Hard Core Stability
When it comes to competing in athletics, having a strong "core" goes a long way to putting in on the road to success. When talking about the core, I'm talking about the muscles that make up the abdominals, the obliques, and last but certainly not least, the lower back, particularly the erector spinea. Your core muscles work to maintain your good posture and stabilize your upper body or trunk.
The importance of core stabilization training is no longer lost on coaches or most athletes. Core stability is what helps your muscles exert greater power. The core helps transfer energy through the body. When you jump, the energy must pass through the core to elevate the body. Without a good strong core, that energy will not be used as efficiently as it could be. Training the stabilizing muscles to hold the torso steady while introducing resistance from the arms, legs, and even gravity, is important. Without doing this, we would never be able to improve on our ability to balance ourselves, and as athletes, if your balance isn't good, you probably aren't too good either.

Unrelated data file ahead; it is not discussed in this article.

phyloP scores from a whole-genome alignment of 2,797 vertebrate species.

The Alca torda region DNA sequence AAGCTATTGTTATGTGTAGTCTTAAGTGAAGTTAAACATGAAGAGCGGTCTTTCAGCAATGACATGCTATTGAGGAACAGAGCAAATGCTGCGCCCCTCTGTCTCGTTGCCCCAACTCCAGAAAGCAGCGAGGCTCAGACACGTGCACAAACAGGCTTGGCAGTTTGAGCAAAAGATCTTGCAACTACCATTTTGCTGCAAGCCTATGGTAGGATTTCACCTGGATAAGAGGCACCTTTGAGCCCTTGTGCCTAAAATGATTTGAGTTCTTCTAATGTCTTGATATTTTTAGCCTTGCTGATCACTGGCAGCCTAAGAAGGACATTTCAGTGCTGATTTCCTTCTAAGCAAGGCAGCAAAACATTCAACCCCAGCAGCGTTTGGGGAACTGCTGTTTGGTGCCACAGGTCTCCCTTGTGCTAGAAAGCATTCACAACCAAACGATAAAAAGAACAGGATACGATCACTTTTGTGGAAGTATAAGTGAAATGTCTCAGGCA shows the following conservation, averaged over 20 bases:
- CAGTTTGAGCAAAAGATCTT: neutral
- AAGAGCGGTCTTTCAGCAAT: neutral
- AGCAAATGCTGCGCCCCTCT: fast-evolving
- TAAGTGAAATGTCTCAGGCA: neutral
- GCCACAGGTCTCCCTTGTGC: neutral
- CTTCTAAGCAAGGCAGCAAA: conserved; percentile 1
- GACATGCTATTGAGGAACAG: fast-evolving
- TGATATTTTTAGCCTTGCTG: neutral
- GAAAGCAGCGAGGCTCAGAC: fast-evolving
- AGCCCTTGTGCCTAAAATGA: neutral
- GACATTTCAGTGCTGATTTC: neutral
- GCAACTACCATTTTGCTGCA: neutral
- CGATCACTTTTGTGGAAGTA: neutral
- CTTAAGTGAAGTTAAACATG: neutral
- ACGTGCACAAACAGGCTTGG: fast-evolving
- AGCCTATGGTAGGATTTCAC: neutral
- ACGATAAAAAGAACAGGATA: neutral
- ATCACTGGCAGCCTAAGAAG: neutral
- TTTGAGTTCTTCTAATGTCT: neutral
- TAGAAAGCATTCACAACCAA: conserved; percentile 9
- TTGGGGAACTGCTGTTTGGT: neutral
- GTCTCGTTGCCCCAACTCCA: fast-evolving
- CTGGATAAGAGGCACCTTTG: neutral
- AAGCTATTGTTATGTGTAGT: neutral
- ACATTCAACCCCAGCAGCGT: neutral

When training, most people are aware of the importance of making sure that their abs are fit and strong. To that, more often than not, these same people tend to neglect the lower back. People tend to forget about their backs until they have a problem and they can't straighten up. A strong flexible core that has superior balance will prove to be a big advantage over an opponent that doesn't have one. When trying to name a sport or activity that doesn't demand a decent strength index from the core, it's almost impossible to name one. As a conditioning coach, one of the things I stress the most is efficiency, and one of the ways to make sure that my athletes best utilize their energies is to make sure that the core is ready to rock and roll.